The west coast of Africa has always been a problem for ships. Most of the coast line is a barrier beach, backed by mangrove swamps, the water itself is fairly shallow offshore and heavy draft boats and ships cannot find a safe haven away from the roar of the Atlantic or the Gulf of Guinea. One exception to this is the estuary on which Freetown, in Sierra Leone, sits. Perched next to the only real mountain range that comes close to the sea in West Africa, the shelf drops steeply into the water and allowing a sheltered, deep water, unsilted harbour that was the envy of many colonial powers for years.
The city of Freetown grew up on the steep sides of these mountains; I suppose to afford fresher air and fewer insects than in the swamps on the north side of the harbour, but it meant that there is little flat ground in the city and it is isolated from the rest of the country by being at the end of a peninsula.
The huge inlet on which Freetown sits
An advantageous harbour was a key concern for colonial powers up to the beginning of the 20th century but many a country has suffered as changing times means that an airport and access to a country’s interior is more important than ocean frontage and clean air. Freetown was left with a dilemma. The first problem is that there is only one main highway out of the city to the rest of Sierra Leone; which is heavily built up, industrialised and populated with hawkers and bus queues and not really functioning as a trunk road. Indeed you have to drive for nearly 50km before you reach the next junction that can spread the traffic out.
The other problem was where to site an airport. There is no drained flat land on the Freetown side of this huge estuary. Also, many international airports in countries I have visited seem to be at the far end of a country from where the majority of the population lives – Hewanorra in St Lucia or Plaisance in Mauritius for example. I’ve never been able to trace the history of Sierra Leone’s airport but I imagine there was a similar policy here – keep potentially useful military assets away from prying eyes.
The result is that Sierra Leone’s main airport is just south of the seaside town of Lungi, on the north side of this wonderful sheltered haven for boats, this massive estuary. Most of the airline passengers will want to go to Freetown on the southern shore. In the Middle East, Asia, North America or parts of Europe, a huge bridge would now span with an expressway and rail link. But this is one of the poorest countries in Africa and instead people need ferrying across by other means.
Every day the entertainment staff would leave a few documents on our desk in a glossy folder. There would be the ship’s news telling us of the order of the day, times of meals and entertainments and when different facilities would be opened and closed; the gym, the laundry, the bar. There would also be information of which table I might be invited onto for dinner. There were three class of cabins on board. The luxury or B deck, the standard or A deck where I was resting, and the economy or C deck down amongst the galley and dining room. Depending on how much you were paying it seemed, you would be invited to sit at one of the officer’s or maybe, the captain’s table. Otherwise you just came in and found a gap on one of the other tables. If the ship were busy there would be two sittings. But whatever, you were not allowed in the room till the call was given over the tannoy. This is an annoyingly catchy tunelet, somewhere between “Come to the cookhouse door” and Lily Bolero. Over the days on board you almost hang around the speakers like Pavlov’s Dogs waiting for the call. I would tend to get changed and head over to the bar for a quick beer. On the first ever night I looked at the prospect of being all at sea, miles from coast. As the stewards went round the lounge and closed the curtains, I appreciated that the best way to deal with all that ocean was to shut it out and get comfort for being in a warm, cosy room with lots of easy chairs, bright orange and red decor all round me and the idle chit chat of people in transit. Don’t worry that there are thousands of metres of water below you, and no chance of survival if something went wrong.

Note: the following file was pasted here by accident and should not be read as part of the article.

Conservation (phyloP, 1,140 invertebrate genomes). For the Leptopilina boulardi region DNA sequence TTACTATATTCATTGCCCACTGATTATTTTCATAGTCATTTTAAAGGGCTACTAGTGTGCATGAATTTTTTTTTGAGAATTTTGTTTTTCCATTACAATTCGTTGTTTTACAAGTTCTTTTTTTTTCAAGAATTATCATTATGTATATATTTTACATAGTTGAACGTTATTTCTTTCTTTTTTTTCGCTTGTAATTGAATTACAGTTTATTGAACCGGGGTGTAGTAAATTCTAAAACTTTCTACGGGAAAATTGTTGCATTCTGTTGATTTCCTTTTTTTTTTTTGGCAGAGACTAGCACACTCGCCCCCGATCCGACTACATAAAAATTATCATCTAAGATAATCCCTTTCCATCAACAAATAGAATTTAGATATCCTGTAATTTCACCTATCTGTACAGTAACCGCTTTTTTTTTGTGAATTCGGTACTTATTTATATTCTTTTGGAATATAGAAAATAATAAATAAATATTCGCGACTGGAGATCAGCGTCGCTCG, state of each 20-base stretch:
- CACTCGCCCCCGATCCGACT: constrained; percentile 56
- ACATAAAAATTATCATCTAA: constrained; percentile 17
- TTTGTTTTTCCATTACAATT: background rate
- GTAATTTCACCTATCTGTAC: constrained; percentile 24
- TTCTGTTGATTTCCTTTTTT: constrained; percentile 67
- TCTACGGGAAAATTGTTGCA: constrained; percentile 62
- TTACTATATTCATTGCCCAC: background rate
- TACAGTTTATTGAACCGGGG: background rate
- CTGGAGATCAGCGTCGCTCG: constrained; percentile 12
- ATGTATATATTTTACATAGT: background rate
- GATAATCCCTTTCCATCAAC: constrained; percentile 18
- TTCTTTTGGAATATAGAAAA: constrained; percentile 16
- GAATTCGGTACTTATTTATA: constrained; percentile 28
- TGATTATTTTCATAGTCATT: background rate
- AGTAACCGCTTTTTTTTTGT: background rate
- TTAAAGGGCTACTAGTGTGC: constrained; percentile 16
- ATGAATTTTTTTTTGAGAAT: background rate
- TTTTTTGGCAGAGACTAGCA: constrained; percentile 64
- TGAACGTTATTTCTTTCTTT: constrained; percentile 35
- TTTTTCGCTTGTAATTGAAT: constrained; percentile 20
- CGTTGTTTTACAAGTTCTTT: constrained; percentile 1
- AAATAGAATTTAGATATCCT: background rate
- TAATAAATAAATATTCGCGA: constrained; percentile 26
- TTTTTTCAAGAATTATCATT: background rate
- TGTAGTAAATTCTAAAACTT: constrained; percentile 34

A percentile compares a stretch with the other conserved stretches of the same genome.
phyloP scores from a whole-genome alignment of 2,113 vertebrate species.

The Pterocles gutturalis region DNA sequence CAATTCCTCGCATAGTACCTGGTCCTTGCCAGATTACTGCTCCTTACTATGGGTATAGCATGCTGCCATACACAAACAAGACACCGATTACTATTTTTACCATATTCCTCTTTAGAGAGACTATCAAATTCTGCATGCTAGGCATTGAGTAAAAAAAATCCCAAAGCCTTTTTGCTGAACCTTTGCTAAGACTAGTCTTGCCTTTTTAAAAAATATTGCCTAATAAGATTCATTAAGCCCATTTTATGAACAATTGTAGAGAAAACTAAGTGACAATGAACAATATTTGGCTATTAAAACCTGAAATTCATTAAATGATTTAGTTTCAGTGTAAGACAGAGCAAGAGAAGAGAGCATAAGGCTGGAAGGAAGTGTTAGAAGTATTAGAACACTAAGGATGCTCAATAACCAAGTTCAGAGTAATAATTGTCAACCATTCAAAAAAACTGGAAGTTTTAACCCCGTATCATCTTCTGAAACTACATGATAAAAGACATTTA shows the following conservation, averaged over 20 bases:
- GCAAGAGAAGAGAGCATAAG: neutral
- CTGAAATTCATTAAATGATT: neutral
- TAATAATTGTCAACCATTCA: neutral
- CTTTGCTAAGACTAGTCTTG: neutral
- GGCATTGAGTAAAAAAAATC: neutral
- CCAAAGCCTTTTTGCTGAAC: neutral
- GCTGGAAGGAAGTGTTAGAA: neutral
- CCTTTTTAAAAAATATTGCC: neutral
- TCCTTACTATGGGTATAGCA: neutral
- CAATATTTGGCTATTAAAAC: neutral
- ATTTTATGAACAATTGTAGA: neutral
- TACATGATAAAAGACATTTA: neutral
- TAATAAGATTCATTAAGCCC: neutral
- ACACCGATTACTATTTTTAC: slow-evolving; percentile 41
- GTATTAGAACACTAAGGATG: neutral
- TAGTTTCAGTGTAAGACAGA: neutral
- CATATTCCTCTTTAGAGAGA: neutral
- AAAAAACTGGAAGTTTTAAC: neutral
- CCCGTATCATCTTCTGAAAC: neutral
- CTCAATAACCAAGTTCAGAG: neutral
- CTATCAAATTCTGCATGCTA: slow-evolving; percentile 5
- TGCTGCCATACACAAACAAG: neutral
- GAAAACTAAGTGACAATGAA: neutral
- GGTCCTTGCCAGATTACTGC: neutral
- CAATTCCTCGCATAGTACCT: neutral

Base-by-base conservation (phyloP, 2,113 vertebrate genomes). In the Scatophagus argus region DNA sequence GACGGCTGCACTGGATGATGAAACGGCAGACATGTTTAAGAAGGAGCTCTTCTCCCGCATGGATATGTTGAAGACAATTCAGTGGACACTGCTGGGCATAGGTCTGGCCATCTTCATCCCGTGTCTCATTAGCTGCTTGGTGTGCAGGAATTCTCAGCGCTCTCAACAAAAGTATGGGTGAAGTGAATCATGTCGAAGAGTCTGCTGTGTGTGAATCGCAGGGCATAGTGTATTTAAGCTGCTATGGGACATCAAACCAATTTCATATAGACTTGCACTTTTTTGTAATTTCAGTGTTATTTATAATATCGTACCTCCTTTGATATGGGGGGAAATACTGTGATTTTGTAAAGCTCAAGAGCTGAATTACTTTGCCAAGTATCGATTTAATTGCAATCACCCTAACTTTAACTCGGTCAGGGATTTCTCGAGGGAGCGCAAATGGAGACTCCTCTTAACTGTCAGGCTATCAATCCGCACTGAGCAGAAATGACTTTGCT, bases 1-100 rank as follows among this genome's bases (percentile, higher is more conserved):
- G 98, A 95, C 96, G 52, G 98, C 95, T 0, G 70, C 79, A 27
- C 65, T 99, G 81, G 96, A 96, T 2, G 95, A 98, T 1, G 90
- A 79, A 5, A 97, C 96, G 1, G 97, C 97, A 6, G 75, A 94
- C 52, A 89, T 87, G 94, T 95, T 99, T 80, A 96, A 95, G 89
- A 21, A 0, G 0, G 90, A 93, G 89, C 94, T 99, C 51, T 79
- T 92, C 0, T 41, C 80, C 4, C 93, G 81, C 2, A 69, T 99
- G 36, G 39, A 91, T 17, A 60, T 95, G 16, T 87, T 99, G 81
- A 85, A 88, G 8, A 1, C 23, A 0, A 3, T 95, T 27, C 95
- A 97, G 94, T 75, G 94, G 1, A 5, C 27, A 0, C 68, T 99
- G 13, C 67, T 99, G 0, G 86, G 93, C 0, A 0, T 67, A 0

On board the RMS
When the jingle sounds it is down to the belly of the ship to fill your own belly. After the austerity of Ascension Island it was a treat to open the blue mock leather menus. Three weeks of chips and burgers and pizzas, the odd roast dinner and lots and lots of tuna fish cakes, it was a pleasure to see soup and salad starters, a choice of main courses longer than three options, and a range of delicious cakes and desserts, biscuits and cheese. All served as professionally as in a good restaurant back home. And washed down with a wine or a beer. And with conversation thrown in. It was a little bit of a shock for a development worker like myself, more used to sidling into a cheap restaurant or sit silently in a hotel bar and wolf down your meal as quickly as possible before getting too drunk to find your way back to your hotel room.
Three courses of lovely food later, I would head back up to the main lounge where coffee was served by white gloved stewards, and I went for a digestif from the bar. On my first night I met the Government of St Helena’s lawyer, and he introduced me to the delights of port and brandy. I love a good port, having been introduced to it in my university days on a trip to northern Portugal. Brandy I can take a few and I love it in Christmas Fayre, but never become a connoisseur. Put together I found a deep smooth drink with a rich sweet flavour, texture and colour. And what is more, it warmed the innards so wonderfully that even if there is no medical proof that it does you good, it felt like it settled a full stomach.